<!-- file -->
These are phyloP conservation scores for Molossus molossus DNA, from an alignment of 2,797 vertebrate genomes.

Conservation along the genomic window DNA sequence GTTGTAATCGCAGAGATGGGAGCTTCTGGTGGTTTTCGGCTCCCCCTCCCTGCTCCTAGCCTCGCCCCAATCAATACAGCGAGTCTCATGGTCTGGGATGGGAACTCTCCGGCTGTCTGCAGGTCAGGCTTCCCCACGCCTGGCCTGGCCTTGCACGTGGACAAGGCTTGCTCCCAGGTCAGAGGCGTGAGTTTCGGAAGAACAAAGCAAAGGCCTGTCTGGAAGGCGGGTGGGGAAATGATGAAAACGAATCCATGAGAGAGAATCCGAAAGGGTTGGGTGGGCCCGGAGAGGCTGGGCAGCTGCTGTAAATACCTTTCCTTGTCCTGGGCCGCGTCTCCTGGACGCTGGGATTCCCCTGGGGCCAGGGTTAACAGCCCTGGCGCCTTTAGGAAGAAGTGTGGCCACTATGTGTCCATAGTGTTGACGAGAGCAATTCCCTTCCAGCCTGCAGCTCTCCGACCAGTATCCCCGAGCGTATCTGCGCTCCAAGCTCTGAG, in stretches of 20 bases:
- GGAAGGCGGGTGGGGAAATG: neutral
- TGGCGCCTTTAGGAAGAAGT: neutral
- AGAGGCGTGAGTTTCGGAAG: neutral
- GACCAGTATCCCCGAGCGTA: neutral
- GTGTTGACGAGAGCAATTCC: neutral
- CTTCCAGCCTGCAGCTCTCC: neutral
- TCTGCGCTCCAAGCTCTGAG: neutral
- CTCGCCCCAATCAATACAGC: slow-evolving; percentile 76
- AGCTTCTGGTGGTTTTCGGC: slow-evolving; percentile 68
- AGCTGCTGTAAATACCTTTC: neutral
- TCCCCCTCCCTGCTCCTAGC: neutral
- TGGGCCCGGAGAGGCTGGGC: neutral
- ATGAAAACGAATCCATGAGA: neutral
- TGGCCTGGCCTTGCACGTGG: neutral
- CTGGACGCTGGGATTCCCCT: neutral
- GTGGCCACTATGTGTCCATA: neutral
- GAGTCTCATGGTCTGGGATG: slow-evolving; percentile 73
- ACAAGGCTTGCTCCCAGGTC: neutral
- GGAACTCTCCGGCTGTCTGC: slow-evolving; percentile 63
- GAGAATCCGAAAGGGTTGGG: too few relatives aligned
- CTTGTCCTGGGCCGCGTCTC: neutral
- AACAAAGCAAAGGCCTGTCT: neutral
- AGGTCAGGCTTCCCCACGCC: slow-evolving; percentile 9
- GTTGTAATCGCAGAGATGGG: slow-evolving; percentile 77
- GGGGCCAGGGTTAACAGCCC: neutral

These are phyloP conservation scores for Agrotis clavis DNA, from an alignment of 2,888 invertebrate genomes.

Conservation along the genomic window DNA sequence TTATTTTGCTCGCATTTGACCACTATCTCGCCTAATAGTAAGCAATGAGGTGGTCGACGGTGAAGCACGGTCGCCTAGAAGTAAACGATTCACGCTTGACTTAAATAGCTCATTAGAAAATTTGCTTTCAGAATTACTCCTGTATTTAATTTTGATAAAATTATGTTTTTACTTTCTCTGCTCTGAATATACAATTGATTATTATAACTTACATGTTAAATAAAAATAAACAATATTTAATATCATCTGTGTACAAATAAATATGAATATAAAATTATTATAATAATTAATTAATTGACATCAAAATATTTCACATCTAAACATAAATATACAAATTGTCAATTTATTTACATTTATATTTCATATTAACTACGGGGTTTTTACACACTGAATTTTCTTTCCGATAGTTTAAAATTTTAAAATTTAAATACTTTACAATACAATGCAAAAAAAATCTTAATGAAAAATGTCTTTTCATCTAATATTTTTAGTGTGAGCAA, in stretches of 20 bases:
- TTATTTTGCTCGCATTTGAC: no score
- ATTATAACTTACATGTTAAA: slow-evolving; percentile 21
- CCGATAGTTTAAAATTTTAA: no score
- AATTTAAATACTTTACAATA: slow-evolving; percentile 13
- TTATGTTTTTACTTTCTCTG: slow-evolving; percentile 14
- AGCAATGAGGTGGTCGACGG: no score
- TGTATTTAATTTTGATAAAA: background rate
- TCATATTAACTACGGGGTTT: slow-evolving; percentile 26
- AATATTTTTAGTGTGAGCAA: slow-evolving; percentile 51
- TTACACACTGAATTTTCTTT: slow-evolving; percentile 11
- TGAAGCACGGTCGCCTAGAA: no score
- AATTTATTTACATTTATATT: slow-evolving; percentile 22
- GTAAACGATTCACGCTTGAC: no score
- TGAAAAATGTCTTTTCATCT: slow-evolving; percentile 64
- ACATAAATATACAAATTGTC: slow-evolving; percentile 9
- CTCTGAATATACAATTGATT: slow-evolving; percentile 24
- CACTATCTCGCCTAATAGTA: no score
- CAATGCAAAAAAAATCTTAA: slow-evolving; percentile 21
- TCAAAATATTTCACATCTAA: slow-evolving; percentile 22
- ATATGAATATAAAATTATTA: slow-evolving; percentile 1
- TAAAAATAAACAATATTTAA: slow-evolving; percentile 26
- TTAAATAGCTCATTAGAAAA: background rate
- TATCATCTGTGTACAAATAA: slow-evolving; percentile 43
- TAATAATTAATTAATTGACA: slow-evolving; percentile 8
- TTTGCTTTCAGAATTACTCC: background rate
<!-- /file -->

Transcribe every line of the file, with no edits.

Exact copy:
These are phyloP conservation scores for Molossus molossus DNA, from an alignment of 2,797 vertebrate genomes.

Conservation along the genomic window DNA sequence GTTGTAATCGCAGAGATGGGAGCTTCTGGTGGTTTTCGGCTCCCCCTCCCTGCTCCTAGCCTCGCCCCAATCAATACAGCGAGTCTCATGGTCTGGGATGGGAACTCTCCGGCTGTCTGCAGGTCAGGCTTCCCCACGCCTGGCCTGGCCTTGCACGTGGACAAGGCTTGCTCCCAGGTCAGAGGCGTGAGTTTCGGAAGAACAAAGCAAAGGCCTGTCTGGAAGGCGGGTGGGGAAATGATGAAAACGAATCCATGAGAGAGAATCCGAAAGGGTTGGGTGGGCCCGGAGAGGCTGGGCAGCTGCTGTAAATACCTTTCCTTGTCCTGGGCCGCGTCTCCTGGACGCTGGGATTCCCCTGGGGCCAGGGTTAACAGCCCTGGCGCCTTTAGGAAGAAGTGTGGCCACTATGTGTCCATAGTGTTGACGAGAGCAATTCCCTTCCAGCCTGCAGCTCTCCGACCAGTATCCCCGAGCGTATCTGCGCTCCAAGCTCTGAG, in stretches of 20 bases:
- GGAAGGCGGGTGGGGAAATG: neutral
- TGGCGCCTTTAGGAAGAAGT: neutral
- AGAGGCGTGAGTTTCGGAAG: neutral
- GACCAGTATCCCCGAGCGTA: neutral
- GTGTTGACGAGAGCAATTCC: neutral
- CTTCCAGCCTGCAGCTCTCC: neutral
- TCTGCGCTCCAAGCTCTGAG: neutral
- CTCGCCCCAATCAATACAGC: slow-evolving; percentile 76
- AGCTTCTGGTGGTTTTCGGC: slow-evolving; percentile 68
- AGCTGCTGTAAATACCTTTC: neutral
- TCCCCCTCCCTGCTCCTAGC: neutral
- TGGGCCCGGAGAGGCTGGGC: neutral
- ATGAAAACGAATCCATGAGA: neutral
- TGGCCTGGCCTTGCACGTGG: neutral
- CTGGACGCTGGGATTCCCCT: neutral
- GTGGCCACTATGTGTCCATA: neutral
- GAGTCTCATGGTCTGGGATG: slow-evolving; percentile 73
- ACAAGGCTTGCTCCCAGGTC: neutral
- GGAACTCTCCGGCTGTCTGC: slow-evolving; percentile 63
- GAGAATCCGAAAGGGTTGGG: too few relatives aligned
- CTTGTCCTGGGCCGCGTCTC: neutral
- AACAAAGCAAAGGCCTGTCT: neutral
- AGGTCAGGCTTCCCCACGCC: slow-evolving; percentile 9
- GTTGTAATCGCAGAGATGGG: slow-evolving; percentile 77
- GGGGCCAGGGTTAACAGCCC: neutral

These are phyloP conservation scores for Agrotis clavis DNA, from an alignment of 2,888 invertebrate genomes.

Conservation along the genomic window DNA sequence TTATTTTGCTCGCATTTGACCACTATCTCGCCTAATAGTAAGCAATGAGGTGGTCGACGGTGAAGCACGGTCGCCTAGAAGTAAACGATTCACGCTTGACTTAAATAGCTCATTAGAAAATTTGCTTTCAGAATTACTCCTGTATTTAATTTTGATAAAATTATGTTTTTACTTTCTCTGCTCTGAATATACAATTGATTATTATAACTTACATGTTAAATAAAAATAAACAATATTTAATATCATCTGTGTACAAATAAATATGAATATAAAATTATTATAATAATTAATTAATTGACATCAAAATATTTCACATCTAAACATAAATATACAAATTGTCAATTTATTTACATTTATATTTCATATTAACTACGGGGTTTTTACACACTGAATTTTCTTTCCGATAGTTTAAAATTTTAAAATTTAAATACTTTACAATACAATGCAAAAAAAATCTTAATGAAAAATGTCTTTTCATCTAATATTTTTAGTGTGAGCAA, in stretches of 20 bases:
- TTATTTTGCTCGCATTTGAC: no score
- ATTATAACTTACATGTTAAA: slow-evolving; percentile 21
- CCGATAGTTTAAAATTTTAA: no score
- AATTTAAATACTTTACAATA: slow-evolving; percentile 13
- TTATGTTTTTACTTTCTCTG: slow-evolving; percentile 14
- AGCAATGAGGTGGTCGACGG: no score
- TGTATTTAATTTTGATAAAA: background rate
- TCATATTAACTACGGGGTTT: slow-evolving; percentile 26
- AATATTTTTAGTGTGAGCAA: slow-evolving; percentile 51
- TTACACACTGAATTTTCTTT: slow-evolving; percentile 11
- TGAAGCACGGTCGCCTAGAA: no score
- AATTTATTTACATTTATATT: slow-evolving; percentile 22
- GTAAACGATTCACGCTTGAC: no score
- TGAAAAATGTCTTTTCATCT: slow-evolving; percentile 64
- ACATAAATATACAAATTGTC: slow-evolving; percentile 9
- CTCTGAATATACAATTGATT: slow-evolving; percentile 24
- CACTATCTCGCCTAATAGTA: no score
- CAATGCAAAAAAAATCTTAA: slow-evolving; percentile 21
- TCAAAATATTTCACATCTAA: slow-evolving; percentile 22
- ATATGAATATAAAATTATTA: slow-evolving; percentile 1
- TAAAAATAAACAATATTTAA: slow-evolving; percentile 26
- TTAAATAGCTCATTAGAAAA: background rate
- TATCATCTGTGTACAAATAA: slow-evolving; percentile 43
- TAATAATTAATTAATTGACA: slow-evolving; percentile 8
- TTTGCTTTCAGAATTACTCC: background rate